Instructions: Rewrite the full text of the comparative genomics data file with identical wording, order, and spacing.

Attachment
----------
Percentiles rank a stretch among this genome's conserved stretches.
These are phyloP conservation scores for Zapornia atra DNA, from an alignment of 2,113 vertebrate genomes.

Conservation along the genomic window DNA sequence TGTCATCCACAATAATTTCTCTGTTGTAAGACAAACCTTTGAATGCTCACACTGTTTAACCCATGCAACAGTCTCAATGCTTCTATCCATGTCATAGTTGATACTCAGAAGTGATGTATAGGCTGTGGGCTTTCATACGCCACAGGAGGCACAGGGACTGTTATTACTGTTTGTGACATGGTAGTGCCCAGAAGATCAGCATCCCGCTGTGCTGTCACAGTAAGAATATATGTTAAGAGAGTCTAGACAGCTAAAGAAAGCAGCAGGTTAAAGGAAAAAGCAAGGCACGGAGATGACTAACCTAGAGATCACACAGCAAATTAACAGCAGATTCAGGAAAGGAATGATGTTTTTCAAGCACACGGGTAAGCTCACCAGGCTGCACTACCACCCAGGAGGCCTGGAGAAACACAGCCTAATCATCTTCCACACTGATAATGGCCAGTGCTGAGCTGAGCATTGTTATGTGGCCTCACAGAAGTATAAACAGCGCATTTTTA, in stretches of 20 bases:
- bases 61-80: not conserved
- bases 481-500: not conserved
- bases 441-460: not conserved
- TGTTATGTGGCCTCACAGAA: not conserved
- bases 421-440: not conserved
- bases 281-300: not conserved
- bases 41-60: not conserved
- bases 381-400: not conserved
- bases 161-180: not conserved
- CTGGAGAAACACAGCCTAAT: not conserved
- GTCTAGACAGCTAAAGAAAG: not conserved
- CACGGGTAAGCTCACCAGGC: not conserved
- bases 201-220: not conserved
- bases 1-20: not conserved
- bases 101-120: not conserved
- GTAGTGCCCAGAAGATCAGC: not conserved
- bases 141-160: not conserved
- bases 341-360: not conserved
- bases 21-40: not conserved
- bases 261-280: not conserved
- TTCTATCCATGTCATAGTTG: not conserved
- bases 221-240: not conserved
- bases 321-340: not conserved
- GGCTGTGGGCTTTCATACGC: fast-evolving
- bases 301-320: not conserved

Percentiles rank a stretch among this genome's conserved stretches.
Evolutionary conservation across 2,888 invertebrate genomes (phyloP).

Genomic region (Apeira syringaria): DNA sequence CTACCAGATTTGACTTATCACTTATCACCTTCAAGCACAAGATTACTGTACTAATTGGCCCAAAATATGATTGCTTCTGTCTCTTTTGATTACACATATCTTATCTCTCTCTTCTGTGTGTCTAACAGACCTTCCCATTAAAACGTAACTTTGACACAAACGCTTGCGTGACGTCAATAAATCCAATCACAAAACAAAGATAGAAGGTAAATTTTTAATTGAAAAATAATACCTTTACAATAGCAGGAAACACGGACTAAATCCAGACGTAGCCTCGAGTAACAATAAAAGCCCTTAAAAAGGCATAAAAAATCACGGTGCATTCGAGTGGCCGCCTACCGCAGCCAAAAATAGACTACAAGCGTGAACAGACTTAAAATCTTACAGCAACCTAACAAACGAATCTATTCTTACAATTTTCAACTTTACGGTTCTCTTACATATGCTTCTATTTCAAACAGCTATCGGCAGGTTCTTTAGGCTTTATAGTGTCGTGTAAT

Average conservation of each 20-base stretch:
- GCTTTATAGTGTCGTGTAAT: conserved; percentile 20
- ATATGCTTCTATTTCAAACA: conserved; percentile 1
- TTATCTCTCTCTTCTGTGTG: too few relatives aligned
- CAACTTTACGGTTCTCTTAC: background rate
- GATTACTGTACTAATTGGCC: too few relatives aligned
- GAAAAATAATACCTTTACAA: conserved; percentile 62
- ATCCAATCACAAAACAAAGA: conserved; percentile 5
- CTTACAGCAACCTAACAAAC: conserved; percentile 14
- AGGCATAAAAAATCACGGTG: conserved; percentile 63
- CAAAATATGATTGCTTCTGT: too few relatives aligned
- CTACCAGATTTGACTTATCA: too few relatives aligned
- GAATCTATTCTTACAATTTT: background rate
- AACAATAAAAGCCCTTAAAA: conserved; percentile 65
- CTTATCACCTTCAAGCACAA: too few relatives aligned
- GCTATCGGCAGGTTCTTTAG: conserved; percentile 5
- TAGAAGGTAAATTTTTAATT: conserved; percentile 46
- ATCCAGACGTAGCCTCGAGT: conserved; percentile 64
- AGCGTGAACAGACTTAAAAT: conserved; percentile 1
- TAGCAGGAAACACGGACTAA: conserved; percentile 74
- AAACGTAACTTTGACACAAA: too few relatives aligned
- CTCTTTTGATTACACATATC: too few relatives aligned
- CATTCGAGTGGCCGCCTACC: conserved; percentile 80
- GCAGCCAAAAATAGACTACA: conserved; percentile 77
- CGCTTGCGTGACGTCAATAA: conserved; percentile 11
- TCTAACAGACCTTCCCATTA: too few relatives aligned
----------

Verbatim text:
Percentiles rank a stretch among this genome's conserved stretches.
These are phyloP conservation scores for Zapornia atra DNA, from an alignment of 2,113 vertebrate genomes.

Conservation along the genomic window DNA sequence TGTCATCCACAATAATTTCTCTGTTGTAAGACAAACCTTTGAATGCTCACACTGTTTAACCCATGCAACAGTCTCAATGCTTCTATCCATGTCATAGTTGATACTCAGAAGTGATGTATAGGCTGTGGGCTTTCATACGCCACAGGAGGCACAGGGACTGTTATTACTGTTTGTGACATGGTAGTGCCCAGAAGATCAGCATCCCGCTGTGCTGTCACAGTAAGAATATATGTTAAGAGAGTCTAGACAGCTAAAGAAAGCAGCAGGTTAAAGGAAAAAGCAAGGCACGGAGATGACTAACCTAGAGATCACACAGCAAATTAACAGCAGATTCAGGAAAGGAATGATGTTTTTCAAGCACACGGGTAAGCTCACCAGGCTGCACTACCACCCAGGAGGCCTGGAGAAACACAGCCTAATCATCTTCCACACTGATAATGGCCAGTGCTGAGCTGAGCATTGTTATGTGGCCTCACAGAAGTATAAACAGCGCATTTTTA, in stretches of 20 bases:
- bases 61-80: not conserved
- bases 481-500: not conserved
- bases 441-460: not conserved
- TGTTATGTGGCCTCACAGAA: not conserved
- bases 421-440: not conserved
- bases 281-300: not conserved
- bases 41-60: not conserved
- bases 381-400: not conserved
- bases 161-180: not conserved
- CTGGAGAAACACAGCCTAAT: not conserved
- GTCTAGACAGCTAAAGAAAG: not conserved
- CACGGGTAAGCTCACCAGGC: not conserved
- bases 201-220: not conserved
- bases 1-20: not conserved
- bases 101-120: not conserved
- GTAGTGCCCAGAAGATCAGC: not conserved
- bases 141-160: not conserved
- bases 341-360: not conserved
- bases 21-40: not conserved
- bases 261-280: not conserved
- TTCTATCCATGTCATAGTTG: not conserved
- bases 221-240: not conserved
- bases 321-340: not conserved
- GGCTGTGGGCTTTCATACGC: fast-evolving
- bases 301-320: not conserved

Percentiles rank a stretch among this genome's conserved stretches.
Evolutionary conservation across 2,888 invertebrate genomes (phyloP).

Genomic region (Apeira syringaria): DNA sequence CTACCAGATTTGACTTATCACTTATCACCTTCAAGCACAAGATTACTGTACTAATTGGCCCAAAATATGATTGCTTCTGTCTCTTTTGATTACACATATCTTATCTCTCTCTTCTGTGTGTCTAACAGACCTTCCCATTAAAACGTAACTTTGACACAAACGCTTGCGTGACGTCAATAAATCCAATCACAAAACAAAGATAGAAGGTAAATTTTTAATTGAAAAATAATACCTTTACAATAGCAGGAAACACGGACTAAATCCAGACGTAGCCTCGAGTAACAATAAAAGCCCTTAAAAAGGCATAAAAAATCACGGTGCATTCGAGTGGCCGCCTACCGCAGCCAAAAATAGACTACAAGCGTGAACAGACTTAAAATCTTACAGCAACCTAACAAACGAATCTATTCTTACAATTTTCAACTTTACGGTTCTCTTACATATGCTTCTATTTCAAACAGCTATCGGCAGGTTCTTTAGGCTTTATAGTGTCGTGTAAT

Average conservation of each 20-base stretch:
- GCTTTATAGTGTCGTGTAAT: conserved; percentile 20
- ATATGCTTCTATTTCAAACA: conserved; percentile 1
- TTATCTCTCTCTTCTGTGTG: too few relatives aligned
- CAACTTTACGGTTCTCTTAC: background rate
- GATTACTGTACTAATTGGCC: too few relatives aligned
- GAAAAATAATACCTTTACAA: conserved; percentile 62
- ATCCAATCACAAAACAAAGA: conserved; percentile 5
- CTTACAGCAACCTAACAAAC: conserved; percentile 14
- AGGCATAAAAAATCACGGTG: conserved; percentile 63
- CAAAATATGATTGCTTCTGT: too few relatives aligned
- CTACCAGATTTGACTTATCA: too few relatives aligned
- GAATCTATTCTTACAATTTT: background rate
- AACAATAAAAGCCCTTAAAA: conserved; percentile 65
- CTTATCACCTTCAAGCACAA: too few relatives aligned
- GCTATCGGCAGGTTCTTTAG: conserved; percentile 5
- TAGAAGGTAAATTTTTAATT: conserved; percentile 46
- ATCCAGACGTAGCCTCGAGT: conserved; percentile 64
- AGCGTGAACAGACTTAAAAT: conserved; percentile 1
- TAGCAGGAAACACGGACTAA: conserved; percentile 74
- AAACGTAACTTTGACACAAA: too few relatives aligned
- CTCTTTTGATTACACATATC: too few relatives aligned
- CATTCGAGTGGCCGCCTACC: conserved; percentile 80
- GCAGCCAAAAATAGACTACA: conserved; percentile 77
- CGCTTGCGTGACGTCAATAA: conserved; percentile 11
- TCTAACAGACCTTCCCATTA: too few relatives aligned